Company accused of ‘privatizing’ Tongariro National Park in skifield trafficking
A row has arisen over preferential parking spaces for skiers on Mount Ruapehu, with a skifield operator accused of “privatizing” Tongariro National Park.
In recent years, winter visitors to the Whakapapa and Tūroa ski areas have experienced traffic jams and long queues after another snow dump.
But a new system offering guaranteed parking to “platinum” season pass holders and life members has infuriated the Federated Mountain Clubs of New Zealand (FMC), advocates of outdoor enthusiasts.
The organization believes that the agreement, announced by skifield operator Ruapehu Alpine Lifts (RAL), is in contradiction with the legislation that governs national parks and disadvantages other users of the mountain, such as trampers.
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RAL has a concession to operate in the park, granted by the Department of Conservation.
CMF President Jan Finlayson said: “Mount Ruapehu is located in Tongariro National Park. It’s a public domain and the National Parks Act … is heavily inspired by the public.
“Concessions are allowed, but commercial tourism must come after conservation and recreation.
“The mountain is an attraction for recreation enthusiasts: ski touring, mountaineering and tramping. The congestion has spread enormously and public transport has failed to meet the needs. “
She said RAL announced the sale of early bird passes that included preferential parking last spring. “Before the sales went live, FMC objected that the sale went beyond what the law allowed. This was an effective privatization of a public good, and it would go against the public spirit of the legislation. “
The three groups held talks, and Finlayson said RAL had agreed to withdraw the lien, but had since backed down.
“This brings us to where we are now. This is akin to a private enterprise restricting access to Muriwai Beach or Hagley Park.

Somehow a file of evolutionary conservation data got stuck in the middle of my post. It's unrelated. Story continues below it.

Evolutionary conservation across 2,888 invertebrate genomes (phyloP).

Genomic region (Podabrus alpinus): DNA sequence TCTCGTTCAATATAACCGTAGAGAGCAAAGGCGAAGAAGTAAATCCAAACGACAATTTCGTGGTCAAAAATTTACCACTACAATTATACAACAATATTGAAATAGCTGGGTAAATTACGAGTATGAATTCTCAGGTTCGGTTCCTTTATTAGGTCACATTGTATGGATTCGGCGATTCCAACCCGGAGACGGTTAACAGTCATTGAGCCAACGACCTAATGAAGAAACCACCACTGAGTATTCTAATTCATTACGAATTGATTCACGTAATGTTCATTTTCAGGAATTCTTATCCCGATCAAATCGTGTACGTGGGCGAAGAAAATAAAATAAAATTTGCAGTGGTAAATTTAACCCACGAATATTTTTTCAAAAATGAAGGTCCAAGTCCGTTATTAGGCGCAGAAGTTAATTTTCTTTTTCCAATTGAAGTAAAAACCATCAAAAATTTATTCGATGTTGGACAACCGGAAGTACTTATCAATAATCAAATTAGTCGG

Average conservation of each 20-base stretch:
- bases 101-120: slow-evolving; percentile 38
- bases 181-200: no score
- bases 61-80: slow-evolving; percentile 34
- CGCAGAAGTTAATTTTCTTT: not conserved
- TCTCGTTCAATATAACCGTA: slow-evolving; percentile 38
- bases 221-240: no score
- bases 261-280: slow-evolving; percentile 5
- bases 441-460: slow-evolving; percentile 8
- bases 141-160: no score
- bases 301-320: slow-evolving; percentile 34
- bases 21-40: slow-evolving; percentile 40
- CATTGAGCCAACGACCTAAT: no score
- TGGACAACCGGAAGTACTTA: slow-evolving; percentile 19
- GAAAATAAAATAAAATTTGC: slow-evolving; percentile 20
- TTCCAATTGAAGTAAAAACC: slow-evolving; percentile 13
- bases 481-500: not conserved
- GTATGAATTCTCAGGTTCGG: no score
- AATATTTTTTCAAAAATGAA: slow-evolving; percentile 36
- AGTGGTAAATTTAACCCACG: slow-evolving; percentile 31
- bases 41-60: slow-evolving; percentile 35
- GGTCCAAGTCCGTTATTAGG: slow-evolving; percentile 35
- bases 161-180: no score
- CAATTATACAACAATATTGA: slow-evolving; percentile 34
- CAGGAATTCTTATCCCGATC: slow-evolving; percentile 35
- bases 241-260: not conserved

“Asking people to reserve parking and use shuttles is a solution that treats everyone equally. The company’s sales space in the national park, for its own private benefit. This is the heart of the matter.
Connie Norgate, DoC operations manager in Tongariro, said she was comfortable with the RAL system and said the ministry has taken into account the policies and objectives of the National Parks Act and the plan of Tongariro National Park when making the decision regarding the management of congestion on the mountain during the winter months.
In a written statement, she said: “The Department of Conservation has given approval to Ruapehu Alpine Lifts Ltd to continue implementing reservable parking for 2021 to manage visitor numbers and peak hour impacts. “
Norgate said the arrangement was “an extension” of the bookable parking lot tested in 2020.
“We are comfortable with the consultation that RAL has undertaken with park partners / stakeholders to ensure that parking allocation and appropriate access arrangements have been made.
“We see this system as a way to alleviate congestion, which has been a constant problem for us on the mountain during rush hour.”
The RAL concession limits the number of visitors to the ski area to a maximum of 5,500 people per day.
“We recognize that the demand for parking on peak weekends means that it is not always possible for all user groups to obtain parking, regardless of the approach taken,” said Norgate. “We also recognize that RAL needs to run a viable business.”
A spokesperson for the RAL referred Thing to the DoC statement.
He added, “We have started updating our website with information on how parking works this year and will be making further ‘how-to’ updates towards the end of May, well ahead of the start of the year. winter.”
The $ 999 Platinum Season Pass offer is now sold out.
In 2018, Stuff reported on an ongoing battle between corporate and public interests on the mountain.
RAL was criticized when it started charging for snow play, $ 2 for a cup of hot water and $ 10.50 for a punnet of crisps.